September 30: il papa artistico
2012/09/30 § Leave a comment
On this day in 1503 Giuliano della Rovere was ordained as Pope Julius II.
Julius II was one tough customer–you don’t get a nickname like Il Papa Terribile or Il Papa Guerriero by sitting around in incense-filled chapels or presiding over the opening of orphanages. He waged war against Italian cities and accompanied kings into battle and wheedled his way into the papacy through bribery–his election being one of the quickest in church history. The beautifully-plumed punctuation on Papa’s Guerrieroness is the Swiss Guard, which he founded, so as to have a standing army (one of Europe’s first).
Julius’ natural ferocity in matters of state was matched by a similarly vigorous campaign of art patronage. One of the great patrons, ever, he recognized and nurtured the talents of the era’s greatest talents. Through his encouragement and direction, not to mention access to the Vatican’s very very very deep pockets, the Triumvirate of Renaissance Awesomeness completed some of their most important and breathtaking work for Julius. For him, Bramante replanned St. Peter’s and began its construction, (and also, then, directed the demolition of Constantine’s basilica, an act that only someone like Julius [but there was no one else like Julius] dared to do). Bramante also designed the extensive Cortile del Belevdere to house the art collection that Julius inherited from his family (with little trinkets like this) and that he continued to enhance during his time in the papacy. It’s now, of course, the Vatican Museum. Dissatisfied with the literal offices in which he was to exercise his office, Julius also directed painters to fancify older parts of the Vatican, leading to projects like Michelangelo’s Sistine Chapel ceiling and Raphael’s Stanza della Segnatura (Raphael also completed this brilliant portrait). The best part of Raphael’s work at the Vatican is shown above: a collection of ancient and modern genius in a setting designed, probably, by Bramante; a fitting monument to Julius’ monumental achievements as a patron.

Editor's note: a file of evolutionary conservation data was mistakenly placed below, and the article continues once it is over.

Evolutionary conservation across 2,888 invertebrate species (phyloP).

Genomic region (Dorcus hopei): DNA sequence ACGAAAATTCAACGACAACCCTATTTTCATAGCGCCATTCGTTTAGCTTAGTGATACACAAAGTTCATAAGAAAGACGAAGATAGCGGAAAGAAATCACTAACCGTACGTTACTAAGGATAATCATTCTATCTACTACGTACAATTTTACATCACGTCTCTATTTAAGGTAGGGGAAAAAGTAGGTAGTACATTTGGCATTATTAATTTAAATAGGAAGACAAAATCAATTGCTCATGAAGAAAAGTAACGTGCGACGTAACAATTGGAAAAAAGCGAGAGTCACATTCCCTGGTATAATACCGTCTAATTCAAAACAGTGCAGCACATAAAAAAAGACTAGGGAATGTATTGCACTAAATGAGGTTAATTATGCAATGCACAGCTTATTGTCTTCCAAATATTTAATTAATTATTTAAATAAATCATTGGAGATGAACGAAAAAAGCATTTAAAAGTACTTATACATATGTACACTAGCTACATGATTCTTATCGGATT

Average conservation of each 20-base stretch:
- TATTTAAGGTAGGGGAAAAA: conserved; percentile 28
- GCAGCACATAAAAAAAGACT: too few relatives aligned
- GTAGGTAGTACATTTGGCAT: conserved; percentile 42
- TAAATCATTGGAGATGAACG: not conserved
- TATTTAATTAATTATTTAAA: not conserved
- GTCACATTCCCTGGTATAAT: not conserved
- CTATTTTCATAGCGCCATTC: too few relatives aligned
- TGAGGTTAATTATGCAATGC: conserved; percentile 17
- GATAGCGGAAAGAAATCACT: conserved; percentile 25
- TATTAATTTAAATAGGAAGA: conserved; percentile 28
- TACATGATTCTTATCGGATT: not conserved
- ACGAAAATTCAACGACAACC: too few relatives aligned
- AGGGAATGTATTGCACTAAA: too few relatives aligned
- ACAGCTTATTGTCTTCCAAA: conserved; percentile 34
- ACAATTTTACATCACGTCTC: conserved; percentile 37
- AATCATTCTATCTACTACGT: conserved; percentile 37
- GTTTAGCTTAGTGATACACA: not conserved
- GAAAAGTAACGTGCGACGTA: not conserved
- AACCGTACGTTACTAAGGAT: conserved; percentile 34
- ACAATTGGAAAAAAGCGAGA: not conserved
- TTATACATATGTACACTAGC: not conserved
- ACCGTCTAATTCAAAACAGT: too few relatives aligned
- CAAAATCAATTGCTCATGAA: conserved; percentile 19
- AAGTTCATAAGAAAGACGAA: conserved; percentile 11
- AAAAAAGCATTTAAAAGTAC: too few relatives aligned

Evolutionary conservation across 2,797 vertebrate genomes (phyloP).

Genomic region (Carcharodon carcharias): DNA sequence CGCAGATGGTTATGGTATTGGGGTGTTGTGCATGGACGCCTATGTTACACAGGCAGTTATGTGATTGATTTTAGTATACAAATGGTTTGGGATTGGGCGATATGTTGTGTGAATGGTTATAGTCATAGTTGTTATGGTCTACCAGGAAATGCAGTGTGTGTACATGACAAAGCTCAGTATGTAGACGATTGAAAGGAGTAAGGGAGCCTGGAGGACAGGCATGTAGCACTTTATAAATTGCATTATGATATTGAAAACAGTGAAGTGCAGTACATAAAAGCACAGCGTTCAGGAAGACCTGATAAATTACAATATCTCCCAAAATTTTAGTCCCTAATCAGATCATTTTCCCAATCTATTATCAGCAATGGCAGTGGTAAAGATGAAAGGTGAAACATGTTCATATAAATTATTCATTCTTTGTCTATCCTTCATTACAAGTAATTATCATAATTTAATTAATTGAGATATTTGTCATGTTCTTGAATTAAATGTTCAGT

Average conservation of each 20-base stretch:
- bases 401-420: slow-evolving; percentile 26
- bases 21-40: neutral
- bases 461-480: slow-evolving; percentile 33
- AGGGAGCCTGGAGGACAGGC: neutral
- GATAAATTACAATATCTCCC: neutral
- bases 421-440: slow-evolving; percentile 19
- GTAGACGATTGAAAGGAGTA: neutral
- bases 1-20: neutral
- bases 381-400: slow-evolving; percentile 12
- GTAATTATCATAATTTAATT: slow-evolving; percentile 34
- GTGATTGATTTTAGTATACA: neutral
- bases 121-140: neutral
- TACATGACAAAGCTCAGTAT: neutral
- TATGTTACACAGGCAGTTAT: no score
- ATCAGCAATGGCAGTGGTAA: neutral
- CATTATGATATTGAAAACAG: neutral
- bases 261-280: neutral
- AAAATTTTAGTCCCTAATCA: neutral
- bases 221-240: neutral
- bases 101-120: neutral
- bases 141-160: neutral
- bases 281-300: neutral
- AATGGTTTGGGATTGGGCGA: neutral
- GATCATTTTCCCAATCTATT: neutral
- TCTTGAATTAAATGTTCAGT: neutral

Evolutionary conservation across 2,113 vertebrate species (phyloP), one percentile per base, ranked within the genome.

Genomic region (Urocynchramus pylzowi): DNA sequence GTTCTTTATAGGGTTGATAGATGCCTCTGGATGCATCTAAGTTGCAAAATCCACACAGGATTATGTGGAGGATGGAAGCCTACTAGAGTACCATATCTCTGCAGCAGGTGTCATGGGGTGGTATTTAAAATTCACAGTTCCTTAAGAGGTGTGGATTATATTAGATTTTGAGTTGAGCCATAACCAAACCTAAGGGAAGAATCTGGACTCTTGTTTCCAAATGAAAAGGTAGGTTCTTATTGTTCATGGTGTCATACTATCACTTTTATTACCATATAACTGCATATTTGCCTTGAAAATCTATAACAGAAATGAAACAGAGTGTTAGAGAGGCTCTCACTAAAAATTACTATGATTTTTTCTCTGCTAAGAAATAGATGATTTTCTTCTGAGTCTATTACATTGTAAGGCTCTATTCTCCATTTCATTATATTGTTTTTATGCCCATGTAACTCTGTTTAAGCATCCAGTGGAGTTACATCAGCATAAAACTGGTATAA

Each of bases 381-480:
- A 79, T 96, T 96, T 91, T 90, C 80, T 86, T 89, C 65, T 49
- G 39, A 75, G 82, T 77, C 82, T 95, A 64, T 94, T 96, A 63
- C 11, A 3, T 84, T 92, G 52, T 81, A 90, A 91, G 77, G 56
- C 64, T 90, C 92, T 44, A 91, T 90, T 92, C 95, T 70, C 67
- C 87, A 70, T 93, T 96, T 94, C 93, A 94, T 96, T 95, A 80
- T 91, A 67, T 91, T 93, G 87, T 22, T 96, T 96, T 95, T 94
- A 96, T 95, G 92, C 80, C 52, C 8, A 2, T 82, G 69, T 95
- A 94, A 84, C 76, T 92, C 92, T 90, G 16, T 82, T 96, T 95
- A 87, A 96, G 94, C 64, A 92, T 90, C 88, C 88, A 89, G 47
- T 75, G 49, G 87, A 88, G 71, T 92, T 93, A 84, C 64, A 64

Image: “The School of Athens” by Raphael (from this source)